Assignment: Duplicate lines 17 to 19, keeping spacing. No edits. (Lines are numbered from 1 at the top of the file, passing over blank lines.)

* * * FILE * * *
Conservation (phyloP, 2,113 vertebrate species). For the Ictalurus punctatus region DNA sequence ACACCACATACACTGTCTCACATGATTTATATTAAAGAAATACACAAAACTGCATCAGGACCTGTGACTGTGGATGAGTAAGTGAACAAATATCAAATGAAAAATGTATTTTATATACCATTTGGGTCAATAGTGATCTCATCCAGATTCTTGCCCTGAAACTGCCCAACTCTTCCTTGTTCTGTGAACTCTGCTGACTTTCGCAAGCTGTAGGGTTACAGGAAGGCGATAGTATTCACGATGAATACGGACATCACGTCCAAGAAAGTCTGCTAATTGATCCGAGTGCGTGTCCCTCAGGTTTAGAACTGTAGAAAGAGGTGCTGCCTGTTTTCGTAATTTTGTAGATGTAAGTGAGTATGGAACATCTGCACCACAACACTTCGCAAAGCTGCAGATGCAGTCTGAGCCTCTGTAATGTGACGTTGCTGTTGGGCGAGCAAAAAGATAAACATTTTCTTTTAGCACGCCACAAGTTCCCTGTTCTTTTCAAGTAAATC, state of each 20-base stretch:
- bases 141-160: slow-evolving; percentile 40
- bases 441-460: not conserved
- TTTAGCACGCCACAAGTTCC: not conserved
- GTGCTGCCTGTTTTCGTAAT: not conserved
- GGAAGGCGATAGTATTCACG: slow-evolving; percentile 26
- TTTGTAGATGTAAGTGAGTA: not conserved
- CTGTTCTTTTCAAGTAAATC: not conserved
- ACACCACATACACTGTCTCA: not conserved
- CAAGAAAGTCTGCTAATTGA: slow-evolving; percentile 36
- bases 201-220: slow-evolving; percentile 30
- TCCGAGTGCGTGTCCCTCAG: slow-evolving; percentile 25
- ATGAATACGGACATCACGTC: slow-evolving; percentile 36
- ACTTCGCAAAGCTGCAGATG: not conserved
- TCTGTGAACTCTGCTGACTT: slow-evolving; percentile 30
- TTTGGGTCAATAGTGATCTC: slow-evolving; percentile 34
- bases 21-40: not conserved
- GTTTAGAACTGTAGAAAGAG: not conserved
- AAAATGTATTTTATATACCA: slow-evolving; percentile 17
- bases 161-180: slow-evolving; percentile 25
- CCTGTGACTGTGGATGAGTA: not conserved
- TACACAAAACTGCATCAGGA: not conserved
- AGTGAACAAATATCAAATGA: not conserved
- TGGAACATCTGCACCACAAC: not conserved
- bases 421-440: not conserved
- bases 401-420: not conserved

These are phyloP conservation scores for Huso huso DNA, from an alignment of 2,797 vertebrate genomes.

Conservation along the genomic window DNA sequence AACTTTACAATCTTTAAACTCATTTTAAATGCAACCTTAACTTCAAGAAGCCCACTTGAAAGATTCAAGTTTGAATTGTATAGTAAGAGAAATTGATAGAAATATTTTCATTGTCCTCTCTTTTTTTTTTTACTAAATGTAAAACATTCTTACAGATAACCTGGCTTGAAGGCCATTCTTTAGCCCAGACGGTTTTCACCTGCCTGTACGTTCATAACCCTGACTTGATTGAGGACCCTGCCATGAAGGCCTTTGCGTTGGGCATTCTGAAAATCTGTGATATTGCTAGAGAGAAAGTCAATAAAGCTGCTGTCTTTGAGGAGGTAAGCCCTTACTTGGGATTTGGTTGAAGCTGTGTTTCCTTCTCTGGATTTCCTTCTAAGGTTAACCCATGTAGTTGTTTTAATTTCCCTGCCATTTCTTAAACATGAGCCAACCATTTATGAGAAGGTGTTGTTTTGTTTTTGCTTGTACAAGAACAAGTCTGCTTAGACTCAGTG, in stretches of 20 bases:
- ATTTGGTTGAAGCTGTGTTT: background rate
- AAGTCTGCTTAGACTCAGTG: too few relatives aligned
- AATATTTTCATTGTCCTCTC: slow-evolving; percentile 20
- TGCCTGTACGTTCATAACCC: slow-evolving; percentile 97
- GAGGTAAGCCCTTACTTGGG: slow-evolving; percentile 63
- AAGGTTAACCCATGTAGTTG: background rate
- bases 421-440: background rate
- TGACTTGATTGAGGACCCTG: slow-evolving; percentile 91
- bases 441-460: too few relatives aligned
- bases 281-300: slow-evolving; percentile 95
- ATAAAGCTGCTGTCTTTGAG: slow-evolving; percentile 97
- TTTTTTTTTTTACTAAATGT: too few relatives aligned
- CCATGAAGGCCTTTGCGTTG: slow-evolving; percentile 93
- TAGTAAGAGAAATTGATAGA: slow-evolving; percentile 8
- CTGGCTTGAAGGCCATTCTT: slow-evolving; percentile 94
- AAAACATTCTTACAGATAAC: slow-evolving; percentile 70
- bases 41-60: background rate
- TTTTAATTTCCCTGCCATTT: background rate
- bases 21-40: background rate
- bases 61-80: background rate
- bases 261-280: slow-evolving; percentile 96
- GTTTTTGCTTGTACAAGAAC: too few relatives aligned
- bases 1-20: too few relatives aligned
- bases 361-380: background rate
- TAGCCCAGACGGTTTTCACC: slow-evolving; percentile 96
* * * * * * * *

- bases 21-40: not conserved
- GTTTAGAACTGTAGAAAGAG: not conserved
- AAAATGTATTTTATATACCA: slow-evolving; percentile 17